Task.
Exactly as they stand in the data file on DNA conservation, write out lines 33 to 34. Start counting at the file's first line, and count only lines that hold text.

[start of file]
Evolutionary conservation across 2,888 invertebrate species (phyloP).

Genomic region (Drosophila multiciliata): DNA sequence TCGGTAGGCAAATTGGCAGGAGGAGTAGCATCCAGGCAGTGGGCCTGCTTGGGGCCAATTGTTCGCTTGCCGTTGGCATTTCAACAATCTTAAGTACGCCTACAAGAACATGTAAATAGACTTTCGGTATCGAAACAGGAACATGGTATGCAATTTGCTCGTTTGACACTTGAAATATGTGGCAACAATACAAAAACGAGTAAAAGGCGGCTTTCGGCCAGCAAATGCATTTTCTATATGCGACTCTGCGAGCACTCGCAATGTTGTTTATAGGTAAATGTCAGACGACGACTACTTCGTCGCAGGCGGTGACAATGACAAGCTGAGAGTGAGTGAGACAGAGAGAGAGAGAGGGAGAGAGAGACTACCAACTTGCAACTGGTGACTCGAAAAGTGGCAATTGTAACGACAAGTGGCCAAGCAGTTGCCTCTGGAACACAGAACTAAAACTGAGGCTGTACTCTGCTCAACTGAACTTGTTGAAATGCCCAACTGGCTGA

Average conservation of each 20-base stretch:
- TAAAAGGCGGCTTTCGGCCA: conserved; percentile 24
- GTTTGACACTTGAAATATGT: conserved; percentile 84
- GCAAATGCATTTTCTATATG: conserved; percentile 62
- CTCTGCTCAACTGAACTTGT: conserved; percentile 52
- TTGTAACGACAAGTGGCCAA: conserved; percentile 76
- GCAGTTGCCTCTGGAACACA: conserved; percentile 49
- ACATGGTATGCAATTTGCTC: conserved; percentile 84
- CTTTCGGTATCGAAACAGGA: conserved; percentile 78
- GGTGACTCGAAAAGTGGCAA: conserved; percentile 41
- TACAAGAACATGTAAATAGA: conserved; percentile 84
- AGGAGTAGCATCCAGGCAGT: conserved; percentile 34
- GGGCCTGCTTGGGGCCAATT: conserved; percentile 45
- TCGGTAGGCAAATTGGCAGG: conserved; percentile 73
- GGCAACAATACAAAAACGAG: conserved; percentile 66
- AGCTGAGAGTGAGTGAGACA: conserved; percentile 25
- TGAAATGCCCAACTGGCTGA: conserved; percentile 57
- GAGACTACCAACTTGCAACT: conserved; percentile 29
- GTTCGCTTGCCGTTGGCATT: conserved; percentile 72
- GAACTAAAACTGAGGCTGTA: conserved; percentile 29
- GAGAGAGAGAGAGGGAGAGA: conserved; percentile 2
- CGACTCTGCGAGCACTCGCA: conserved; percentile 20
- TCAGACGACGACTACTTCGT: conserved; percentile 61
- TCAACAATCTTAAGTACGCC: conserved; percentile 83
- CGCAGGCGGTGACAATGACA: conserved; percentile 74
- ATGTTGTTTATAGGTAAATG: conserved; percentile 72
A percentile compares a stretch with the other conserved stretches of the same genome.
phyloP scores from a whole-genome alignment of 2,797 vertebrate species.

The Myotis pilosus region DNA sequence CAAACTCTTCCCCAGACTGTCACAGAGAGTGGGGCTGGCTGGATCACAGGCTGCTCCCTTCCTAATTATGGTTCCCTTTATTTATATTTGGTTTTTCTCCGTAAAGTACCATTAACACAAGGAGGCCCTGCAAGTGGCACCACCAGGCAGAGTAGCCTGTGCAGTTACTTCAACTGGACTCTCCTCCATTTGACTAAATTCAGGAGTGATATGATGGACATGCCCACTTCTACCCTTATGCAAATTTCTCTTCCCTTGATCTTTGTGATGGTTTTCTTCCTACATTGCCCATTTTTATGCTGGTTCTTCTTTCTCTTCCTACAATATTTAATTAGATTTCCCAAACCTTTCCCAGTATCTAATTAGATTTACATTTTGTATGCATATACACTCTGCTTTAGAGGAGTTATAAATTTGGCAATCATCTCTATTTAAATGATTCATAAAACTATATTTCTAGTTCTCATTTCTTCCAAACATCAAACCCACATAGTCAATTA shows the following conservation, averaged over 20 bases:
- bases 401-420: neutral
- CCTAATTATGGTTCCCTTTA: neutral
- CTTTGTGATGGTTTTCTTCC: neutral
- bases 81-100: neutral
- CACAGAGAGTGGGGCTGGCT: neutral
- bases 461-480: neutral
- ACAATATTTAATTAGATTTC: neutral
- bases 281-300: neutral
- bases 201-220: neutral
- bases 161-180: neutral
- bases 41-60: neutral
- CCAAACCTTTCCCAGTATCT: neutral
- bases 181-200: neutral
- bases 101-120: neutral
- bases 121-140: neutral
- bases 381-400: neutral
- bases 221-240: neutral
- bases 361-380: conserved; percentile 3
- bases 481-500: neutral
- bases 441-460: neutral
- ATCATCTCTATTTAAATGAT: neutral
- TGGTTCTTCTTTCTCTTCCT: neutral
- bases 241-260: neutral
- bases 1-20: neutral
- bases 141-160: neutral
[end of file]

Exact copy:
- CCTAATTATGGTTCCCTTTA: neutral
- CTTTGTGATGGTTTTCTTCC: neutral